Board of Regents members who have been tasked with finding Louisiana’s next higher education commissioner met for nearly four hours Wednesday behind closed doors at an airport hotel with an unknown number of people who are at least interested in the job.

The commissioner search committee will resume the meetings Thursday and could name a slate of finalists if the meetings go well, leaders said.

“I’ve been extremely impressed with the quality and character of the individuals who have expressed interest,” Board of Regents Chairman Clinton “Bubba” Rasberry said Wednesday after the first day of meetings.

The board would not release details about the candidates, citing the preliminary stage of the process. It remains unclear who they are or even how many of them are being interviewed this week. Twenty-five people had expressed interest in the job or were nominated, according to the board’s search consultant.

The state board is paying travel expenses to bring them to the Hilton at the Louis Armstrong New Orleans International Airport for the meetings. That money is on top of the $75,000 the board is paying Washington, D.C.-based AGB Search for help with the search and related expenses.

Originally, the committee was expected to name a list of semi-finalists last month, but Uma Subramanian, deputy commissioner for External and Legal Affairs for the Board of Regents, said the search committee deviated from that plan so that it would have a better slate of candidates to consider.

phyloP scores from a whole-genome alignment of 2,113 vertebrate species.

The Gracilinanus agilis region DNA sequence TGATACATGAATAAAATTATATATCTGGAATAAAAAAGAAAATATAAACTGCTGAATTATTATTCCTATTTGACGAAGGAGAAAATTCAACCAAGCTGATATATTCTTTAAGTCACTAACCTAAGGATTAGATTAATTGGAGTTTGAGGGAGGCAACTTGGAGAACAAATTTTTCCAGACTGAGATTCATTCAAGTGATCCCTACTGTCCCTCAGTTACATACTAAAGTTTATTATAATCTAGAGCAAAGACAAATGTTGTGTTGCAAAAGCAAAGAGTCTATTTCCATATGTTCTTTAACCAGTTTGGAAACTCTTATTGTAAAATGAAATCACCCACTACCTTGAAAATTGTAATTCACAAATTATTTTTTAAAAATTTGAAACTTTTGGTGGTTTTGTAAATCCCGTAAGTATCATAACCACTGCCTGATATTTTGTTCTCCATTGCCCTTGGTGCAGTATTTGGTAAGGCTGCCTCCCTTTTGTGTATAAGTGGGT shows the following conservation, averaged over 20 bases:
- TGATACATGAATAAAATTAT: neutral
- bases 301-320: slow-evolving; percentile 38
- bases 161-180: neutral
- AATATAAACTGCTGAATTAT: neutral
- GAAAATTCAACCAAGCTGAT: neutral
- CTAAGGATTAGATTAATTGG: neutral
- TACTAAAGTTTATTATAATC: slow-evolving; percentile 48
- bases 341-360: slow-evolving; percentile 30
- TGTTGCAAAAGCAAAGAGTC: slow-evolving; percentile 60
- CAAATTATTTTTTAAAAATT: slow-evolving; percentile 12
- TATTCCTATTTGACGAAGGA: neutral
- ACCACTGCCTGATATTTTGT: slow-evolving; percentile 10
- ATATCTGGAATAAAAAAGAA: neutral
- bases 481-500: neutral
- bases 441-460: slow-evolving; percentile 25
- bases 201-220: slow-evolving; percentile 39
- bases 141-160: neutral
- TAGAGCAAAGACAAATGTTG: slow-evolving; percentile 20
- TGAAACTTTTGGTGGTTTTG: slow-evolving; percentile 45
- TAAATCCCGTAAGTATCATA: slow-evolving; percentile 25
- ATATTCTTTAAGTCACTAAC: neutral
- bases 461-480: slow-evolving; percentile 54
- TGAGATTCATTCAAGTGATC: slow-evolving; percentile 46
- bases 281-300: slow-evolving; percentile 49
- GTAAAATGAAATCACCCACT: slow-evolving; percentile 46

“Announcing semi-finalists in August would have entailed ruling out those individuals who were worthy of consideration but requested to meet with the search committee before they could decide to apply for the job,” she said. “At this time, the search process is still at a stage where the persons with relevant experience, background and qualifications are unwilling to confirm their interest in applying for the position without a meeting with the search committee.”

Rasberry said the meetings allow both sides to gauge how well the candidate fits with the job’s needs. It also gives board members a chance to explain the state of higher education in Louisiana and the chancellor’s role with regard to the four state system governing boards and leaders.

“These conversations are preliminary, as they have not confirmed their interest,” he said. “I think such a preliminary meeting is necessary for both sides.”

Subramanian said a slate of finalists could still be named Thursday, if the committee is comfortable with the remaining candidates who express mutual interest.

Attempts to shroud the identities of candidates up for public higher education jobs are common across the country, despite the fact that the positions are state positions. Leaders typically argue that secrecy helps ease the concerns of candidates who wouldn’t want their names out in the public early in the process.

During the legislative session, higher education leaders argued unsuccessfully for the removal of Senate confirmation over the higher education commissioner, citing similar concerns that it would scare off qualified candidates — particularly those employed elsewhere.

As a state employee who oversees coordination between Louisiana’s college and university systems and state-level policies, the new commissioner likely will be paid around $350,000. The exact salary will be set by the Board of Regents once a finalist is selected.

After three years on the job, former Commissioner Jim Purcell, who made $275,000 in the role, didn’t seek a contract renewal following a reported clash with Gov. Bobby Jindal over repeated cutbacks in state funding for higher education.

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